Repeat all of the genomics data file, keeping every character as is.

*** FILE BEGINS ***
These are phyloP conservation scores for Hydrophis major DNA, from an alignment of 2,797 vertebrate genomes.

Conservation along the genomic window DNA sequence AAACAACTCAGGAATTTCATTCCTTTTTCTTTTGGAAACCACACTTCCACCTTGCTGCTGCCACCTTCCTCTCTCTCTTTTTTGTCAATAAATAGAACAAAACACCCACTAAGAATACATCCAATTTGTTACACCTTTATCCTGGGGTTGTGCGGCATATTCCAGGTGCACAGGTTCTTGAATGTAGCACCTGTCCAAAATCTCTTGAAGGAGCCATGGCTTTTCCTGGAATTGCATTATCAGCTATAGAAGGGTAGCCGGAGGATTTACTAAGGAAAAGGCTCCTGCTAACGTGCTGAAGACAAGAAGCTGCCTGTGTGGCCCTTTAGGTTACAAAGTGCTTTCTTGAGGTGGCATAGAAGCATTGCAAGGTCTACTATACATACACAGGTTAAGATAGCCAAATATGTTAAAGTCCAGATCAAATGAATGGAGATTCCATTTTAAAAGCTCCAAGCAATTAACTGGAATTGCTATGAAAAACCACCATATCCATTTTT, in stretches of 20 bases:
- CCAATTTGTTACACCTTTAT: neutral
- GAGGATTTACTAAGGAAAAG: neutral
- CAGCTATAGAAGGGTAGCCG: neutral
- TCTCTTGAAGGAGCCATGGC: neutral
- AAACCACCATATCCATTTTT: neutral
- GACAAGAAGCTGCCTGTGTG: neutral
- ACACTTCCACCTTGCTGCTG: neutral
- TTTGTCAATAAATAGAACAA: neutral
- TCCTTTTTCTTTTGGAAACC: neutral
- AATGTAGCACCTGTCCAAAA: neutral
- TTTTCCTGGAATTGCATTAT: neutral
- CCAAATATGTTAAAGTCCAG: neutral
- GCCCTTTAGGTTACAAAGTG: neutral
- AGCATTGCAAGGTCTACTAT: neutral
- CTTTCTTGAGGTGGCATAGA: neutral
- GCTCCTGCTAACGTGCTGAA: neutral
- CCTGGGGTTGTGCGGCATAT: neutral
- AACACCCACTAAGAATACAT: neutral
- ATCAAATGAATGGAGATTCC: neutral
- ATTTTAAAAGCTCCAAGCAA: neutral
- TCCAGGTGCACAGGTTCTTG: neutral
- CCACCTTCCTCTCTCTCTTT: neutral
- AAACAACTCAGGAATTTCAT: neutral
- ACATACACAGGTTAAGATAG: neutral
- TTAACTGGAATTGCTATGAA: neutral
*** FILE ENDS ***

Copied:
These are phyloP conservation scores for Hydrophis major DNA, from an alignment of 2,797 vertebrate genomes.

Conservation along the genomic window DNA sequence AAACAACTCAGGAATTTCATTCCTTTTTCTTTTGGAAACCACACTTCCACCTTGCTGCTGCCACCTTCCTCTCTCTCTTTTTTGTCAATAAATAGAACAAAACACCCACTAAGAATACATCCAATTTGTTACACCTTTATCCTGGGGTTGTGCGGCATATTCCAGGTGCACAGGTTCTTGAATGTAGCACCTGTCCAAAATCTCTTGAAGGAGCCATGGCTTTTCCTGGAATTGCATTATCAGCTATAGAAGGGTAGCCGGAGGATTTACTAAGGAAAAGGCTCCTGCTAACGTGCTGAAGACAAGAAGCTGCCTGTGTGGCCCTTTAGGTTACAAAGTGCTTTCTTGAGGTGGCATAGAAGCATTGCAAGGTCTACTATACATACACAGGTTAAGATAGCCAAATATGTTAAAGTCCAGATCAAATGAATGGAGATTCCATTTTAAAAGCTCCAAGCAATTAACTGGAATTGCTATGAAAAACCACCATATCCATTTTT, in stretches of 20 bases:
- CCAATTTGTTACACCTTTAT: neutral
- GAGGATTTACTAAGGAAAAG: neutral
- CAGCTATAGAAGGGTAGCCG: neutral
- TCTCTTGAAGGAGCCATGGC: neutral
- AAACCACCATATCCATTTTT: neutral
- GACAAGAAGCTGCCTGTGTG: neutral
- ACACTTCCACCTTGCTGCTG: neutral
- TTTGTCAATAAATAGAACAA: neutral
- TCCTTTTTCTTTTGGAAACC: neutral
- AATGTAGCACCTGTCCAAAA: neutral
- TTTTCCTGGAATTGCATTAT: neutral
- CCAAATATGTTAAAGTCCAG: neutral
- GCCCTTTAGGTTACAAAGTG: neutral
- AGCATTGCAAGGTCTACTAT: neutral
- CTTTCTTGAGGTGGCATAGA: neutral
- GCTCCTGCTAACGTGCTGAA: neutral
- CCTGGGGTTGTGCGGCATAT: neutral
- AACACCCACTAAGAATACAT: neutral
- ATCAAATGAATGGAGATTCC: neutral
- ATTTTAAAAGCTCCAAGCAA: neutral
- TCCAGGTGCACAGGTTCTTG: neutral
- CCACCTTCCTCTCTCTCTTT: neutral
- AAACAACTCAGGAATTTCAT: neutral
- ACATACACAGGTTAAGATAG: neutral
- TTAACTGGAATTGCTATGAA: neutral